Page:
floor and continue to care for her patient and the baby that she helped deliver,” says Sherri Barnes, BSN, RN, Maternal Child Health Patient Care Manager. The day Danielle was scheduled to get induced was Grace’s first day on the Labor & Delivery floor. “I was more excited than nervous,” Grace says. “Obviously, I was nervous to a degree, because it was my first day on a different floor, but I was excited because I knew that I was going to be taking care of my cousin Dani.” For several weeks before her cousin was induced, Grace would ask Danielle, “Are you sure you’re okay with me seeing everything and being there?” Without hesitation, Danielle would say, “I wouldn’t want anyone else!” “This was Grace’s first vaginal delivery she’s ever seen. This was the first baby she’s been able to have hands-on experience with and help deliver,” Danielle says with a smile. Danielle also knew Grace wouldn’t have the extra stress of a new mom going through labor for the first time. Danielle also got to watch as the nurse who was helping Grace walked her through everything and explained why they did things a certain way. “It’s just been an amazing experience to watch and be a part of Grace’s entire process of becoming a nurse,” Danielle says. “Having the generations passed down, with her grandmother delivering a lot of babies in my family, then getting to watch and experience Grace deliver her little cousin like her grandmother would have, was just special.” By Erin Wegner
CARE Mother Nikki Stallworth heals from within after traumatic experience.
n March 24, Nicole “Nikki” Stallworth opened her eyes. She looked around and saw that she was in a hospital room, and specifically, an Intensive Care Unit (ICU) room. She racked her brain for her last memory. The last thing she remembered was being in her postpartum hospital room after having her daughter, Millee, via C-section. She quickly found out from her parents and her husband that six weeks had passed since her daughter’s birth. The barrier that is supposed to form between the placenta and mother’s uterus formed incorrectly, so when the placenta was removed during the C-section, she experienced serious bleeding issues and eventually multiple organ failure. Nikki was in such a dire state that at one point, her mom, Joyce, was told that Nikki may not make it. Joyce was crying in the ICU waiting room when Boone Health Lead Chaplain Kimberly “Kim” Leon introduced herself and asked if she could help. “I was walking through the ICU waiting room, which I do sometimes, just to check if there is anyone in there who may need support. I saw Joyce and went up to her and introduced myself and asked how she was doing. She explained that her daughter was in the ICU and asked if I would go pray for her. I went to Nikki’s room, and she was sleeping at that time. I prayed for her, and when Joyce came in a few minutes later, I encouraged her to let me know if there was anything else I could do,” says Kim. 10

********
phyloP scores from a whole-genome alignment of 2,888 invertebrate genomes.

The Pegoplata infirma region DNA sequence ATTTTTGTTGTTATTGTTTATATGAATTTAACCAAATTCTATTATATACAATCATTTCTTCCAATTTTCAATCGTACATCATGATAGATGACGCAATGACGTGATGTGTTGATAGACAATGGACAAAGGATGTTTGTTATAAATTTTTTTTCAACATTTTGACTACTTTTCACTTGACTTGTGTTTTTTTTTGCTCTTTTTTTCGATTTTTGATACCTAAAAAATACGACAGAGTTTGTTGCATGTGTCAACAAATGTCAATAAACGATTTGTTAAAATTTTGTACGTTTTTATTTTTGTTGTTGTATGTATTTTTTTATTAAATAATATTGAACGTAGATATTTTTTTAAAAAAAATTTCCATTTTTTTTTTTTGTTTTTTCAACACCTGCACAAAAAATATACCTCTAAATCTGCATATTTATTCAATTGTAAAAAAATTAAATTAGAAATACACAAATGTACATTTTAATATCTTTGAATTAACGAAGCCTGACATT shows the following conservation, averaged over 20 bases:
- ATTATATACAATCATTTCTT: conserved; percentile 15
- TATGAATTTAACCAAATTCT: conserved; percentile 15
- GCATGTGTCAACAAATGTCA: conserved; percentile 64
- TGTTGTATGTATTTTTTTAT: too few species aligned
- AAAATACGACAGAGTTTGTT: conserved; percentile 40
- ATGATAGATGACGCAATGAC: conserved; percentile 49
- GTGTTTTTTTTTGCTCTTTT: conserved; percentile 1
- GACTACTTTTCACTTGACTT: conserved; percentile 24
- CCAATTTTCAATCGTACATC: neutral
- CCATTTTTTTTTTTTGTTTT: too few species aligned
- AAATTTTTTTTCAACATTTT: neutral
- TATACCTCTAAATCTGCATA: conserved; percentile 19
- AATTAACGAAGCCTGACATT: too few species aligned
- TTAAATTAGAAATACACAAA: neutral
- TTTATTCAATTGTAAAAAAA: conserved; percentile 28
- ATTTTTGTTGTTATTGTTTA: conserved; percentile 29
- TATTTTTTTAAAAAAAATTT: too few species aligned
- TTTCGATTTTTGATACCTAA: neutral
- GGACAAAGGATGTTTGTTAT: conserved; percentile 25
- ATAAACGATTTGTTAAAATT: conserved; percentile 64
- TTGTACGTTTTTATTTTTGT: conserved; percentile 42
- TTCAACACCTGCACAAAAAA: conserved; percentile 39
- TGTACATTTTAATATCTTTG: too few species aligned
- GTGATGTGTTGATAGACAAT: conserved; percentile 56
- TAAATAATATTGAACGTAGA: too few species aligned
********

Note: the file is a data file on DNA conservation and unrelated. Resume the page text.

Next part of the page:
When Nikki woke up and was aware of what happened and how much time she had missed with her newborn and 3-year-old son Bo, Kim comforted her. “I was away from my daughter for her first six weeks of life, and I really had to grieve that. I went through all five stages of grief over that time missed while I was in the hospital and Kim helped me work through it all,” says Nikki. Kim visited Nikki daily while she was in the ICU, then still regularly when she moved to the rehabilitation floor. “She did a lot of listening to me and let me talk about how I was feeling. I was always so grateful when my children were able to visit me, but it was terrible when they had to leave,” says Nikki. Nikki sometimes felt discouraged at her progress, especially while she was on the rehabilitation floor. Kim helped Nikki work through those emotions. “I encouraged her to express her feelings, listened, and validated that all of the feelings she was having were normal for her situation. I affirmed her progress and encouraged her to look at how far she had come since she entered the hospital instead of comparing herself to where she was before she entered the hospital,” says Kim.
For more information on our Spiritual Care services, please visit boone.health/spiritual-care or call 573-815-3888
Nikki and Kim would like to encourage any patients or family members to reach out to Spiritual Care services if they need support. “We are here to provide compassionate, support for patients, families, and staff of all faith backgrounds and those who are nonreligious. Our Chaplains are clinically trained clergy who provide services including nonjudgmental listening, emotional support, grief support, prayer, and other religious/spiritual services and resources,” says Kim. Nikki was discharged and was able to continue her recovery at home with her husband DeShawn and her children. DeShawn is in the military and was set to be deployed in June, so the family spent as much time together as possible before he left. By Madison Loethen
THE C HAM BE R OF
HEALING Hyperbaric Oxygen Therapy at Boone